• Patrick Hadley
    2019-03-23 04:00

    Plotinus imagined himself as Plato's best and most dedicated student. He Casts Plato's philosophy in a new light which, while not always easy to understand, is somehow comforting and interesting to read. I don't like how he codifies what he believes to be THE Platonic philosophy, but I think that, unlike Aristotle, he was at least well-intentioned in doing so.

  • Blakely
    2019-03-21 07:54

    Pro: interesting.Con: if you didn't like Plato's Parmenides, run away fast.

  • Gwyndyllyn
    2019-02-23 07:42

    One of the most important of the great world mystics.

  • Red
    2019-03-13 06:50

    Love is all you need,love is all you need at the Butterfly Ball

  • Toño Piñeiro
    2019-03-20 03:55

    Soy? O pienso que soy? Tengo alma o el alma me tiene a mí?Este texto es muy, muy, MUY espeso. Pero al mismo tiempo es muy interesante y deja un sabor de boca dulce. Es casi como un trance extatico. Las ideas llueven, los conceptos asaltan la razón y tratan de configurar un sistema de pensamiento muy elaborado. Lo recomiendo ampliamente para los seguidores de Platón, pues Plotino continúa sus ideas. Y para los que no han tocado un libro de filosofía en un rato, lo recomiendo como reto intelectual. Al diablo, me voy a hacer algo mas mundano, un sandwich por ejemplo.

  • JP
    2019-03-11 07:06

    While exhibiting depth and some implication, the work is still best classified, in my opinion, as Platonic fluff. It falls into the class of philosophy starting with huge leaps about mystical concepts, followed by giant defining assumptions. It is beautiful, sensuous writing but to no worthy end. In "Descent" we are shown the possible alternatives to explain the free, lasting soul, descending into the limited, terminal body. My critique is best summarized by the introduction's point of highlighting an "unusually positive view of Matter." In "On the Good, the One," Plotinus combines Aristotelian unity with Platonic metaphysics. We are shown that unity is good because it neither seeks nor needs to be anything else. He also references Aristotle positively for considering every possible state but then not for considering probability.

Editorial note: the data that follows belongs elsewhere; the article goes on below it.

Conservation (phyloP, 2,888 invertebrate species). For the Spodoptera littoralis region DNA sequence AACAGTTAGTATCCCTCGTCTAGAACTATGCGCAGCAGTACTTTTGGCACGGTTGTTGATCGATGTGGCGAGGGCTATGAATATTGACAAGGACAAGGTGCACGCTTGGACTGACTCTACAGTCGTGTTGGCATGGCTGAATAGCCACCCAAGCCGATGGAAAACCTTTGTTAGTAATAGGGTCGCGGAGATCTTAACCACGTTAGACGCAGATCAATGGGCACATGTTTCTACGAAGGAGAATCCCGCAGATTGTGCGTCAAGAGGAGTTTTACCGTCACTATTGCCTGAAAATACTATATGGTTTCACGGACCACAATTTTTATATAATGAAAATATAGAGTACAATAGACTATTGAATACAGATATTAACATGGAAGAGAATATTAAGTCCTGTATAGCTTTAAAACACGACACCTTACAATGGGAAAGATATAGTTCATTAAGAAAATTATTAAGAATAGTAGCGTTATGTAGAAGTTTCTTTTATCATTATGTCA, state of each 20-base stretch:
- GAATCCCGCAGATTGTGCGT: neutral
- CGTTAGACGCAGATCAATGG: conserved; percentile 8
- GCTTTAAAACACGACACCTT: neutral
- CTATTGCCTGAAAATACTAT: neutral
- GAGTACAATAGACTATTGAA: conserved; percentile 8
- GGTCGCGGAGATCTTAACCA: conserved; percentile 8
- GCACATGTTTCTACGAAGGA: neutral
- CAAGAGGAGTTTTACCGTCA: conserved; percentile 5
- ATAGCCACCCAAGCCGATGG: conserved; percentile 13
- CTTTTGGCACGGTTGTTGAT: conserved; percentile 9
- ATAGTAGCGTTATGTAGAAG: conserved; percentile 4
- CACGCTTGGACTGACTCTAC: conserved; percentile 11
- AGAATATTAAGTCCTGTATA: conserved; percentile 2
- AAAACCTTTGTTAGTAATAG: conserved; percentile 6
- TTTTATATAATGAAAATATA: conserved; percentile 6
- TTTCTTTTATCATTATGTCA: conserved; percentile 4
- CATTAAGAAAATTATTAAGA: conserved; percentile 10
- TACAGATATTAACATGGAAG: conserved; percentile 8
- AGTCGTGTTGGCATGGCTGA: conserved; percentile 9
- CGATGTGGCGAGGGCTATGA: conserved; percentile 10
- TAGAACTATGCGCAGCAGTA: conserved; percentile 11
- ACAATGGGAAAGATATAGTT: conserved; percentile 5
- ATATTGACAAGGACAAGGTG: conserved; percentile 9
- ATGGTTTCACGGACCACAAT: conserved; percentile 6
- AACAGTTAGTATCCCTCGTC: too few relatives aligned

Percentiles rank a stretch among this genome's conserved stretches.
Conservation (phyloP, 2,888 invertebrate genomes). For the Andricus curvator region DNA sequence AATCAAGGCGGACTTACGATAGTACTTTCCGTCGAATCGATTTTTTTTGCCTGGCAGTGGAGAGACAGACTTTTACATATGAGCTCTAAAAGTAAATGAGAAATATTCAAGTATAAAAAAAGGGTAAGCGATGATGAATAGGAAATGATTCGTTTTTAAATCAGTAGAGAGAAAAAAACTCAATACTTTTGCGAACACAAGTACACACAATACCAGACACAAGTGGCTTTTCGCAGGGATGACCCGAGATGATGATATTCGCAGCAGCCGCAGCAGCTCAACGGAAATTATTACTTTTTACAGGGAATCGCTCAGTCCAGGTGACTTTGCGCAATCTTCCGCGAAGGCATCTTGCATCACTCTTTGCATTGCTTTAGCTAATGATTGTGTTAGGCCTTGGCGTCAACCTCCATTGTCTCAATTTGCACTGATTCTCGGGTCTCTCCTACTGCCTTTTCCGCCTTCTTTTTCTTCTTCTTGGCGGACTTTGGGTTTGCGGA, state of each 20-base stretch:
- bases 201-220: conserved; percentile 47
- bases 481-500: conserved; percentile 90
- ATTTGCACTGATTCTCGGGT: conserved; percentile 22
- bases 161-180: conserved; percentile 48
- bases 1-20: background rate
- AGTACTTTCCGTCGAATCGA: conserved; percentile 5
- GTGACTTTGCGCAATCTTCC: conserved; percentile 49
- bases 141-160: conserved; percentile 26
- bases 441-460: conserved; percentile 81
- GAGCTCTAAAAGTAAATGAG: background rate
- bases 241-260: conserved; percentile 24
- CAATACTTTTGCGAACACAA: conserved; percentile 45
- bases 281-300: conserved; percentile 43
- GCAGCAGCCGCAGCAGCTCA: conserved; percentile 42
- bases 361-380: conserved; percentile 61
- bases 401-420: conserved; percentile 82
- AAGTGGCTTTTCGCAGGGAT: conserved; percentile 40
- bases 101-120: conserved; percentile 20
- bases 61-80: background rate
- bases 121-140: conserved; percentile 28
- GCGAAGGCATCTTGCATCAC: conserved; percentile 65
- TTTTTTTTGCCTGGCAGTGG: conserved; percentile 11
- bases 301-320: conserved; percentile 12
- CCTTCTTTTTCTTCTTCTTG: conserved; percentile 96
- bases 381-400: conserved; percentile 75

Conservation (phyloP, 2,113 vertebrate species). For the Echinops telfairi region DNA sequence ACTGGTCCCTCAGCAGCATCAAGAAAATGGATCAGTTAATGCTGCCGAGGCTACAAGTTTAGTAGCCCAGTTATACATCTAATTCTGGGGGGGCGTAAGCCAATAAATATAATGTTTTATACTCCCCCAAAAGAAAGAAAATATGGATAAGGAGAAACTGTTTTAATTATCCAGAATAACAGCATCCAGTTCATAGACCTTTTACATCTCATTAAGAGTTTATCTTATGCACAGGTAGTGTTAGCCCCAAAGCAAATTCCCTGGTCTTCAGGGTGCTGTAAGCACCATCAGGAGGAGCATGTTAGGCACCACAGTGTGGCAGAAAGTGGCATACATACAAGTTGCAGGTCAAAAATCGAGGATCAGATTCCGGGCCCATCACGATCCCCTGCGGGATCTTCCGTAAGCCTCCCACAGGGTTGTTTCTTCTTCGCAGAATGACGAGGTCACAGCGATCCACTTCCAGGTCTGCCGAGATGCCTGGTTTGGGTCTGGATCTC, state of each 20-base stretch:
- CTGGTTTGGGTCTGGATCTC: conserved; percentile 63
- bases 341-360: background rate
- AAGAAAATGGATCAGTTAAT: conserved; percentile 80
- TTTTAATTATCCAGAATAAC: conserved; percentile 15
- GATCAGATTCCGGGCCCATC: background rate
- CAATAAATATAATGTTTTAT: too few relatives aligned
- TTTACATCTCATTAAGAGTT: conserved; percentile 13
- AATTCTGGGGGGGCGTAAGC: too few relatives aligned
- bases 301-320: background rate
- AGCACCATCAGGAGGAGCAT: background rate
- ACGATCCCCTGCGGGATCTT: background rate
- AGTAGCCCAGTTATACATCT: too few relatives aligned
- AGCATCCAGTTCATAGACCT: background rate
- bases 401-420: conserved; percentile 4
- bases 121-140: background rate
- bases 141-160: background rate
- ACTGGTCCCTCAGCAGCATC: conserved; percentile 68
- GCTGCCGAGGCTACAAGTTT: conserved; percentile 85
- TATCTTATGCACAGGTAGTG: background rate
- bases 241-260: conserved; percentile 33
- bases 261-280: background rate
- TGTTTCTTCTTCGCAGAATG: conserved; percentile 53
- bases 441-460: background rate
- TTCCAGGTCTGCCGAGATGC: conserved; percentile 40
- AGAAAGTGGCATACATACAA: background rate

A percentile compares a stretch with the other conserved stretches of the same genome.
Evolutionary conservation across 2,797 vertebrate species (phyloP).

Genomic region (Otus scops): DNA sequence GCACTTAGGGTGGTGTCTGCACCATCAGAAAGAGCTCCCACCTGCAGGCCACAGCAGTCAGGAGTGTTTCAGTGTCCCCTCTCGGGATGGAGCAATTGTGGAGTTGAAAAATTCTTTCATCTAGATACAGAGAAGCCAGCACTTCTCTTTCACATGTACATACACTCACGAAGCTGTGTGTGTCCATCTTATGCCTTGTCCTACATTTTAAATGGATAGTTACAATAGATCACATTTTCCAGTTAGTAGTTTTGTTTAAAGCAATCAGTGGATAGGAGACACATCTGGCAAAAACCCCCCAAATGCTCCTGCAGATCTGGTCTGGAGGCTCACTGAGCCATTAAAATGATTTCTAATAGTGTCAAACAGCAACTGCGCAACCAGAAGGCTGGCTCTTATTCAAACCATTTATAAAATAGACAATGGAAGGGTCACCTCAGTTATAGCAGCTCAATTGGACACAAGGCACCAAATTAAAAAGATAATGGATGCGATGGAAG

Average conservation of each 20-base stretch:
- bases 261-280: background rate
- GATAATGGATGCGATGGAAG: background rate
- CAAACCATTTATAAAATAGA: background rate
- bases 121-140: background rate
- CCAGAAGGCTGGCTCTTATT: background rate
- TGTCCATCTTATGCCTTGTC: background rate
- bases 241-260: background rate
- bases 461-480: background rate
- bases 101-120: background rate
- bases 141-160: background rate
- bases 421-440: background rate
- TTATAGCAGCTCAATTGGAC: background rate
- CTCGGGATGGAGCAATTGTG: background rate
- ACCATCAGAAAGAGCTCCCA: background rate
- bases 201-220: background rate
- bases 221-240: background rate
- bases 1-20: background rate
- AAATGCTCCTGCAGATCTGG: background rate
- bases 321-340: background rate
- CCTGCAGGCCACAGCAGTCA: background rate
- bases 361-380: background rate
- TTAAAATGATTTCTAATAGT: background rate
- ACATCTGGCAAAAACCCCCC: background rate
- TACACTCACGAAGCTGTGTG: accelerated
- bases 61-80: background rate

• Paul
    2019-03-07 02:48

    The peak of pagan philosophy; like a cathedral in thought. You can immediately see why so many Church Fathers adopted Plotinian themes (though adapted for Trinitarian theology, of course). One curious thing about Plotinus is that you keep expecting him (or at least I kept expecting him) to refer to a revelation as the source of his system ... I found myself thinking, "wait, how does Plotinus know this?" It seems that he almost treats all previous thought as scripture, and then sets himself the very challenging hermeneutic task of making it all align, somehow (even passages in Plato and Aristotle that are literally not reconcilable).

  • Greg
    2019-02-23 02:54

    This is an early complete interpretive translation of the Plotinus' Enneads. Plotinus is an extremely influential Neoplatonist. Neoplatonism is an important philosophic/religious stream that has influenced virtually all Western mystical traditions. Required reading for people interested in Western esotericism, kabbalah, Christian mysticism, and sufism. Because this is interpretive, for serious study you will need to supplement it with the Loeb Classical Library edition as well that is extremely literal and very difficult on its own to understand.

  • David A. Beardsley
    2019-03-14 06:52

    Plotinus was a third-century neoPlatonist, based in Rome, and these "essays" are largely transcriptions of lectures he gave to his circle of students, which sometimes included the emperor Gallienus. They run the gamut from inspired poetry to, it must be said, mind-numbing hair-splitting, but Plotinus' inspiration is always the search for the Ideal. A better place to start might be Elmer O'Brien's translation of selected works, also reviewed here.

  • Iscritto Iscritti
    2019-03-18 03:39

    I haven't read it all, just the most interesting parts.Beside the fact that he was a philospher and I am ignorant, my opinion is:- many parts are confused and/or confusing,- sometimes he contradicts himself, - some ideas are too old to be useful now (he believed in some kind of God)- the very good part is that many special points and ideas, are of course extremely interesting, so it is worth reading (a piece at a time)

  • James Violand
    2019-03-10 07:50

    A major philosopher of the ancient world in the tradition of Plato. He developed a system of belief based on three principles: The One, The Intellect and The Soul. The composite of these principles is easily to prove the existence of God to most Christians, but it is unlikely that Plotinus meant any such thing - even though our concept of the Trinity seems to borrow an awful lot from him. A very difficult read.